While it is true that eggs can be contaminated by salmonella, if everything else you eat can as well, why are we so concerned about just the eggs? 

Salmonella In The U.S. vs. Europe

Here's the thing about eggs in the U.S.; we put them through a chemical bath. This process does get rid of anything that may be on the outside of the shell from it's place of origin - i.e. a chicken's butt. However, those chemicals remove an invisible layer of protection around the outside of the shell that provides a barrier to prevent bacteria entering the egg. Crazy, right? We purposely remove a protective layer because we're scared of some feathers.

So bacteria can get through the shell to the insides. But wait, egg whites don't contain any protein or sugars, so bacteria cannot replicate in it. That's right, egg whites won't contain bacteria, because it cannot survive in it. The yolks of the egg (which do contain protein and sugars) are safely surrounded by the whites. I know how safely they are surrounded by the whites, because whenever I have to separate yolks from whites for baking, it's irritatingly difficult to get all the whites off. So unless the bacteria is purposely injected into the yolks or got there while forming inside the chicken, it's highly unlikely that you're going to find salmonella on the inside of the egg. Currently, it's estimated that 1 in 20,000 eggs contain salmonella. I don't know about you, but I'm willing to take that chance.

In Europe, the instance of salmonella in humans is far lower than in the U.S. Among many other differences in food handling, they don't put their eggs through a chemical bath. They don't destroy the egg's protective layer just so it looks pretty. They wash them in water, but not chemicals. Because we in the U.S. don't have that protective layer, we must store eggs in fridges where it's too cold for bacteria to grow easily. In Europe, they commonly store eggs at room temperature and are none the worse for it.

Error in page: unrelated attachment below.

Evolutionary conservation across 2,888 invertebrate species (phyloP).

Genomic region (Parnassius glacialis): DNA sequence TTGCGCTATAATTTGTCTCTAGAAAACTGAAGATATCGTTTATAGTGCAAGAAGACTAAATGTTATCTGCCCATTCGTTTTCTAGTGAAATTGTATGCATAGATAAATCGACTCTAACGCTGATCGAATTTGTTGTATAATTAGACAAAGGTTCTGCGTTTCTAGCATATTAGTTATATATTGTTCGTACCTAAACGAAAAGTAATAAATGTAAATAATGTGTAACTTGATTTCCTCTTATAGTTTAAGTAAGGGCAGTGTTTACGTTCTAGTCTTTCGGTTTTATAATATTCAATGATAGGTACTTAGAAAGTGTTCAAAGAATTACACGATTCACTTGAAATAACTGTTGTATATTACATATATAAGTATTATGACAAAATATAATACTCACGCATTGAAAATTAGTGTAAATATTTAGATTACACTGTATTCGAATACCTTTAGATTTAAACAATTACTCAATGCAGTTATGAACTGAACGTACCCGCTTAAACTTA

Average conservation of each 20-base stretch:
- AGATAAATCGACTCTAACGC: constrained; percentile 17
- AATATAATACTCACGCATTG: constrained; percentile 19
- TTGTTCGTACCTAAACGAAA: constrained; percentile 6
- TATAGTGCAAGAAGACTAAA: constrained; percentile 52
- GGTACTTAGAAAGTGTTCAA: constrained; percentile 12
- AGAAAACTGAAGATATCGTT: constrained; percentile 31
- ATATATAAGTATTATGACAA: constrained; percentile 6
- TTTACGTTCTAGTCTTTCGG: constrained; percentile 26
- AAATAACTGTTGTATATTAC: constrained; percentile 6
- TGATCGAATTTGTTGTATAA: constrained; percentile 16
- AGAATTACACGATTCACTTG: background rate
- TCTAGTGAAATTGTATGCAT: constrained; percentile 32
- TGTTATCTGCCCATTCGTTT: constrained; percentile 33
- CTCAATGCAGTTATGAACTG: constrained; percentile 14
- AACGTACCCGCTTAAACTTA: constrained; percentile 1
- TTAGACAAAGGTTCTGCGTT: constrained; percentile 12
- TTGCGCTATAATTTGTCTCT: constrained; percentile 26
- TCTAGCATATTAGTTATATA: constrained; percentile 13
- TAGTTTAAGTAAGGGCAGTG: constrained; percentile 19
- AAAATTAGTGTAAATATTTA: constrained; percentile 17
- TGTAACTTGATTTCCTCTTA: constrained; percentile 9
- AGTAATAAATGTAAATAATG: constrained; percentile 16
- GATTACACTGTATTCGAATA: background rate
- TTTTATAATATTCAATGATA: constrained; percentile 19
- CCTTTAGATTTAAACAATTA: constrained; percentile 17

What Can You Do To Be Even Safer With Eggs?

The fresher the egg, the safer it is to eat raw. You should buy organic and local. Those eggs are far fresher than eggs that are shipped hundreds of miles to your grocery store. Also, local chicken owners are more likely to vaccinate their chickens against things like salmonella. They also don't bathe their eggs in chemicals, they just wash them under water. So if you buy organic eggs from free-range hens from a local farmers market or a small farm, chances are the chickens are healthier, the eggs are bacteria free, and you are supporting local people rather than a big corporation.

Still Scared of Eggs?

Michelle Yan

Here's a basic rundown of the issues to summarize: 1) Most instances of salmonella are uncomfortable, but not life-threatening, 2) Food poisoning is the same thing as salmonella – not fun but not usually fatal, 3) You can just as easily get salmonella by eating celery as you can eating eggs, 4) The way the USDA "sterilizes" eggs in the U.S. is actually more likely to cause bacteria issues, and finally, 5) It's safer to buy fresh foods from local and organic sources.

The moral of this story is that raw eggs are not your enemies, you can eat cookie dough to your heart's content, and you should definitely make awesome no-bake pies without worry.